From delivery drivers and dog walkers to cosmetic dentists and oral surgeons, there are temporary workers in every field. Specifically, temping seems to be on the rise in the dental industry.
Some dental professionals are temping to earn extra income without the commitment of a second job. Others see it as a way to quit their job and become their own boss by working temporary gigs full-time. Personally, I find the ability to choose my work schedule the most appealing.
Regardless of the reason for choosing to become a gig worker, there are numerous things to consider before agreeing to job assignments. These three key factors are at the top of the list: Schedule, Money, and Location.
Pick the right date.
The date is the first critical component of any schedule. It should go without saying, but being available for the exact date(s) requested is necessary. Offices have hired dental professionals only to have them not show when they are needed. Unfortunately, the same is true for dental professionals that have booked a gig only to have the office cancel last minute or, even worse, after arriving for an assignment.
Negotiate your hours.
The number of hours worked can be a concern, especially when you consider some practices request ten hours or more per workday. With musculoskeletal disorders on the rise within the dental community, some workers may limit their day to no more than eight hours. Breaks can help with the long workdays but are not guaranteed, so always ask before assuming you will have time to rest or eat.
Consider times that are best for you.
Dental appointment times range from very early morning to late evening, making the time of day relevant when scheduling a temp gig. Time is vital due to obligations such as needing to pick up kids from daycare or personal preferences such as being a morning person. As a temp, you have the power to choose whatever schedule works best for your lifestyle.
Know the payment schedule.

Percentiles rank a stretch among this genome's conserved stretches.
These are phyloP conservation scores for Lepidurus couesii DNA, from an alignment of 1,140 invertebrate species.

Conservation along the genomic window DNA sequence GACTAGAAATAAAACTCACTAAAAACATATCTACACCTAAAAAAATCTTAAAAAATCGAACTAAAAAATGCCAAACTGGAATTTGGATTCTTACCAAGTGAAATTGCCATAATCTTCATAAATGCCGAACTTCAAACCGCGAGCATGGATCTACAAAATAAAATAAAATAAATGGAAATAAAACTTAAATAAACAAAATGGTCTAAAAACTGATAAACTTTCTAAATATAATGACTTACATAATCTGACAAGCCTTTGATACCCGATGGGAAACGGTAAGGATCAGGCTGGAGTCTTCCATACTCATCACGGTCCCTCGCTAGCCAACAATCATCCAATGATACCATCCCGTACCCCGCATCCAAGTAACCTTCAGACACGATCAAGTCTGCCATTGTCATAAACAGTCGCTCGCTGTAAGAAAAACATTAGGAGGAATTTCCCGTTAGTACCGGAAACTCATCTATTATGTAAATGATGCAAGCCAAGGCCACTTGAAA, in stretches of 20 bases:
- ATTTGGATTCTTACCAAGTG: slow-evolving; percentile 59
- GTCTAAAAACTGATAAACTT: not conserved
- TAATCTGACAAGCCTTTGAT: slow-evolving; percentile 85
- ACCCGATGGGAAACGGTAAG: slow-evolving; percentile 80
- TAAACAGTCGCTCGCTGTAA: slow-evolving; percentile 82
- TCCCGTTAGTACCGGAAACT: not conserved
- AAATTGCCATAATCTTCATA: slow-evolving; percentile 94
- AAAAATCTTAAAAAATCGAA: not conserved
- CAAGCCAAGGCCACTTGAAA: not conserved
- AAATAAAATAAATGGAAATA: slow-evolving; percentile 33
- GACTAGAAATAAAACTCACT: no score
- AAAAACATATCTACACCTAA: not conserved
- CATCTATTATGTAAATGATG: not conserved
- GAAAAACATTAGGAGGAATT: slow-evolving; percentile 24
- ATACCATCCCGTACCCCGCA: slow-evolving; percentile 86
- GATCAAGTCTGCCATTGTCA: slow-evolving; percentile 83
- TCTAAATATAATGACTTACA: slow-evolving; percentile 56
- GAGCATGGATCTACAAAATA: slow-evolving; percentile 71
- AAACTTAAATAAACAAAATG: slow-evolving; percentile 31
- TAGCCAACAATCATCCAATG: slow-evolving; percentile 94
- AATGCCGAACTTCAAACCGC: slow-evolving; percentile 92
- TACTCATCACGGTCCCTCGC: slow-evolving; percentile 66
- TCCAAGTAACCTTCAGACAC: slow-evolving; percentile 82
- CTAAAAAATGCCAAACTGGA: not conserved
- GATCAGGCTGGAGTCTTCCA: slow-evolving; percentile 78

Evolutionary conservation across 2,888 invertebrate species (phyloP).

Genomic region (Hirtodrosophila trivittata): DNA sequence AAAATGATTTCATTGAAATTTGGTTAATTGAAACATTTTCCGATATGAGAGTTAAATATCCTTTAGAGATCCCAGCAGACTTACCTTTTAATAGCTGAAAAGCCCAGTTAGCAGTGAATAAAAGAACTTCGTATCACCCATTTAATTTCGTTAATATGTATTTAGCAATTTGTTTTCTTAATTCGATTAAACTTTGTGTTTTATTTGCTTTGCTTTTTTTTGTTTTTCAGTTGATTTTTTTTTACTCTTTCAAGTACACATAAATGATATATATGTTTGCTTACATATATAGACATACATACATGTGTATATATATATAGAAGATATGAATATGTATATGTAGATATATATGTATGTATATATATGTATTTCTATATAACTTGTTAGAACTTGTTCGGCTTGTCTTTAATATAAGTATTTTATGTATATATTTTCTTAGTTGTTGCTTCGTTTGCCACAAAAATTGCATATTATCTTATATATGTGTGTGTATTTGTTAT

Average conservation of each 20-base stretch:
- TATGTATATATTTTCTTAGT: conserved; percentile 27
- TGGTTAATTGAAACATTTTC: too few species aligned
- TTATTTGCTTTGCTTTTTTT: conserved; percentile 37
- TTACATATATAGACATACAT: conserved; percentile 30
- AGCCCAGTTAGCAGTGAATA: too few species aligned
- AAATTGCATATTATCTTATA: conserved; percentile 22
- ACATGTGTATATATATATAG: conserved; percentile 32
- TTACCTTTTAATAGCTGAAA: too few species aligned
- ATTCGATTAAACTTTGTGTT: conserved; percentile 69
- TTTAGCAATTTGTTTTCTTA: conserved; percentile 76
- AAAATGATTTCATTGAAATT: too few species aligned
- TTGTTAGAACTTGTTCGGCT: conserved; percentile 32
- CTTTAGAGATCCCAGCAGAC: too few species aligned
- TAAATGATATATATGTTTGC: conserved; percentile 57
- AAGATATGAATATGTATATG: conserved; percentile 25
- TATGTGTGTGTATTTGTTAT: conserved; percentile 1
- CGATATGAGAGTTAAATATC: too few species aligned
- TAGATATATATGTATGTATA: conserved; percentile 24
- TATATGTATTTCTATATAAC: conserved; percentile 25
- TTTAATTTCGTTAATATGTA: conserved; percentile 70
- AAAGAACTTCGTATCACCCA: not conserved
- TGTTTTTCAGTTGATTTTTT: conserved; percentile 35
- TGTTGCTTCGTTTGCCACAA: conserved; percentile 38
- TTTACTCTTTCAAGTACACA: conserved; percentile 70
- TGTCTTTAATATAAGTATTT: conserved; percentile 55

As much as we enjoy what we do, we also must pay the bills. Some offices make payments the same day, while others require waiting until their typical scheduled payday. Depending on your local state laws, taxes may or may not be taken out of your paycheck, which I will discuss more in an upcoming blog. In the meantime, familiarize yourself with your state’s requirements regarding taxes.
Set a competitive hourly rate.
Some job listings include a set hourly rate, while others may negotiate wages on an individual basis. When determining your hourly rate, make sure to include your education, experience, and skill level. Be aware of the local market rate for your area and skill set — this can be beneficial when negotiating with potential employers. Be confident and don’t undervalue yourself!
Determine if the commute is profitable.
The saying “Live where you want to, work where you have to” is especially true when temping. After all, time is money and your time spent commuting is valuable and should always be considered. Look into the office’s distance from home and how long the commute will take with traffic. Don’t forget to factor in any road tolls, gas, or wear and tear on your vehicle. After considering these factors, decide if the assignment location is within an adequate range to make the job worth your time.
At the end of the day, each job listing has its own unique pros and cons that every potential worker must evaluate for themselves. Whether you are temping full-time, part-time, or simply earning extra income to supplement your regular salary, deciding which factors are most important to you will help make the process easier and more stress-free for all parties involved.
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